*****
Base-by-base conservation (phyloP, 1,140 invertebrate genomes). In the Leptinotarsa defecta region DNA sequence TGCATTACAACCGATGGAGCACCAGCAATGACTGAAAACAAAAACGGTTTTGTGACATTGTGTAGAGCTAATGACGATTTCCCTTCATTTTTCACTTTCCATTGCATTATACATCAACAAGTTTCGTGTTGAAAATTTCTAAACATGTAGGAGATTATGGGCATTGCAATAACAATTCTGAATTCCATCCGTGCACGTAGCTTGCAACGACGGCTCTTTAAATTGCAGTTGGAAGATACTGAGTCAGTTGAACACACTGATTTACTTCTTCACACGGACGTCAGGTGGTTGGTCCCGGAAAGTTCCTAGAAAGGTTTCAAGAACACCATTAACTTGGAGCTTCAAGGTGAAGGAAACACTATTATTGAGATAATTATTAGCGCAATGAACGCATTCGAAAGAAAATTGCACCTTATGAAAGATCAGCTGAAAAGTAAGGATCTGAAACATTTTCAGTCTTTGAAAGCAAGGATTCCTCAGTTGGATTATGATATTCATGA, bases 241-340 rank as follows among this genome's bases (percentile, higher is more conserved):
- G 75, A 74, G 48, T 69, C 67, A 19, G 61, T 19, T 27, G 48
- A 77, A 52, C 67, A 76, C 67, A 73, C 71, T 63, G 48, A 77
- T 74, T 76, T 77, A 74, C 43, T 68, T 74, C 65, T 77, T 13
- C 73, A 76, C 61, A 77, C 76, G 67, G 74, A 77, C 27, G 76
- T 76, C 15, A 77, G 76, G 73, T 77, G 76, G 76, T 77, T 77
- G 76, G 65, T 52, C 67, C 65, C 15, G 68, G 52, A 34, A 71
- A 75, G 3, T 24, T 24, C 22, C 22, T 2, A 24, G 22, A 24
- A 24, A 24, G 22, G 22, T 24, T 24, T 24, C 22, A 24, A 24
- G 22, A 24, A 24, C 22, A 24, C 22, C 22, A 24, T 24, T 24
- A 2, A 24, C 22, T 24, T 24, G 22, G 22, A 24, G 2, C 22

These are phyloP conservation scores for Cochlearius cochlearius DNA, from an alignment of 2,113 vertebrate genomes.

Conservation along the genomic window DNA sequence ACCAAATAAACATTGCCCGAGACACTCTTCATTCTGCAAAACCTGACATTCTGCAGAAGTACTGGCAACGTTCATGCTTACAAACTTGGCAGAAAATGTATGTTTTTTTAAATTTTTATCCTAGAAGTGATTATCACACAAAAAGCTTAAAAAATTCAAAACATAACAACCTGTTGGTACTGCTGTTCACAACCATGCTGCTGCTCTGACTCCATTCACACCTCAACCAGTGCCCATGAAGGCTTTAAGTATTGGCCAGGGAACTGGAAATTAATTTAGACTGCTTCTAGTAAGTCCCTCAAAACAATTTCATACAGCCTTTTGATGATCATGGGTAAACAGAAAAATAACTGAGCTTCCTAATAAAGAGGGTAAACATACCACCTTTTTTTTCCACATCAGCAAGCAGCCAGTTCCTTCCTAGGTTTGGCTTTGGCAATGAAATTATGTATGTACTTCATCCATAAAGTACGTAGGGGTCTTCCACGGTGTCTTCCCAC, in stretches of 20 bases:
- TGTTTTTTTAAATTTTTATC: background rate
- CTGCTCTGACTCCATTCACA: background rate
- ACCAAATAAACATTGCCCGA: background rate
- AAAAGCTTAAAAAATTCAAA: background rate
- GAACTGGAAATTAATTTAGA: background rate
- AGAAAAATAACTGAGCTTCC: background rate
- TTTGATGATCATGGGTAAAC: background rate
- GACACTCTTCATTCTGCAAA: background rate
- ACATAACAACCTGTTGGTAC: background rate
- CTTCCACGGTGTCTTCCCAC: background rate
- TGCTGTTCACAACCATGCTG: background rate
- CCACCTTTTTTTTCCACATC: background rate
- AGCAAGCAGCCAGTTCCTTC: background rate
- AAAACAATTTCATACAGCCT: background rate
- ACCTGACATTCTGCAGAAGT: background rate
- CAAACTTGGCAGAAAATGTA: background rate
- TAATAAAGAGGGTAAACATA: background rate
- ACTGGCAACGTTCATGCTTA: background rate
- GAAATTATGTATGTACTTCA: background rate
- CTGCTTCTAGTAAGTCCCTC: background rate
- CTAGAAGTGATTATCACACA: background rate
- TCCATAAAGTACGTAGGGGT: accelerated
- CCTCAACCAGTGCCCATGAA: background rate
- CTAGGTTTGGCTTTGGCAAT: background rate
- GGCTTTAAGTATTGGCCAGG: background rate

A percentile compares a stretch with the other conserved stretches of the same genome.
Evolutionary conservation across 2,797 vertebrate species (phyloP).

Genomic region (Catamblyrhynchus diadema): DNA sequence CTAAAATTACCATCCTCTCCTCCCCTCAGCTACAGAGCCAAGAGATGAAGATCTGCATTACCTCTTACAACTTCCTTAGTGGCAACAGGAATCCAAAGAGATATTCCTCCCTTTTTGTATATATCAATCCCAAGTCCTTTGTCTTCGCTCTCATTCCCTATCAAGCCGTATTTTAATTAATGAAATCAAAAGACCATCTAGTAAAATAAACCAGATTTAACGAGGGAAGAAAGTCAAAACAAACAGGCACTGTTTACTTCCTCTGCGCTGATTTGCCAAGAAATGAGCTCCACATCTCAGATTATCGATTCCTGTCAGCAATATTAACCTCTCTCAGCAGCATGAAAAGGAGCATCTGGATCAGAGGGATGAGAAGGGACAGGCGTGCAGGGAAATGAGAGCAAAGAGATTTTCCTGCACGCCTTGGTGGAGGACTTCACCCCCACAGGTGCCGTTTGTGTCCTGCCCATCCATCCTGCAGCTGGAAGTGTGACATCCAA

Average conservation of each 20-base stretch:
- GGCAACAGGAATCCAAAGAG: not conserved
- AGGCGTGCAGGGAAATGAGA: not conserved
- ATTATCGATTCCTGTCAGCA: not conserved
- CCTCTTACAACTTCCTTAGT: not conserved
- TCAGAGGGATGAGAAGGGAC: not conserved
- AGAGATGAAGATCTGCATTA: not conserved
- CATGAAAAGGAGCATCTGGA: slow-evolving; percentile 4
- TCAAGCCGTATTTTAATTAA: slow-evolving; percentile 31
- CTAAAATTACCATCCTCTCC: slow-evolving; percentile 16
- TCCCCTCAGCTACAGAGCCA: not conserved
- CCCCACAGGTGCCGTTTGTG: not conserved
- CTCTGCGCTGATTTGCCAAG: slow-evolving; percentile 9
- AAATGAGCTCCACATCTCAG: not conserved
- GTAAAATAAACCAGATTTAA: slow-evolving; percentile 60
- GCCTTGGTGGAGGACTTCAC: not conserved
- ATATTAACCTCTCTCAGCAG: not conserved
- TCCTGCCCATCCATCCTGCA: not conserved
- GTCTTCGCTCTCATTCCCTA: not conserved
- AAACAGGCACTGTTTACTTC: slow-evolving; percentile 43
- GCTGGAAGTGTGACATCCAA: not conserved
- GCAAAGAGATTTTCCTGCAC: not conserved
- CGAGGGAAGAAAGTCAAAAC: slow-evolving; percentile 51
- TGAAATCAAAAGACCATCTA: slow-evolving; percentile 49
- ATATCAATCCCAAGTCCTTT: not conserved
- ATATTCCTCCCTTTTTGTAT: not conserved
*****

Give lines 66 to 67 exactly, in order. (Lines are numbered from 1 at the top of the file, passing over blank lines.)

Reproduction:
- ATATCAATCCCAAGTCCTTT: not conserved
- ATATTCCTCCCTTTTTGTAT: not conserved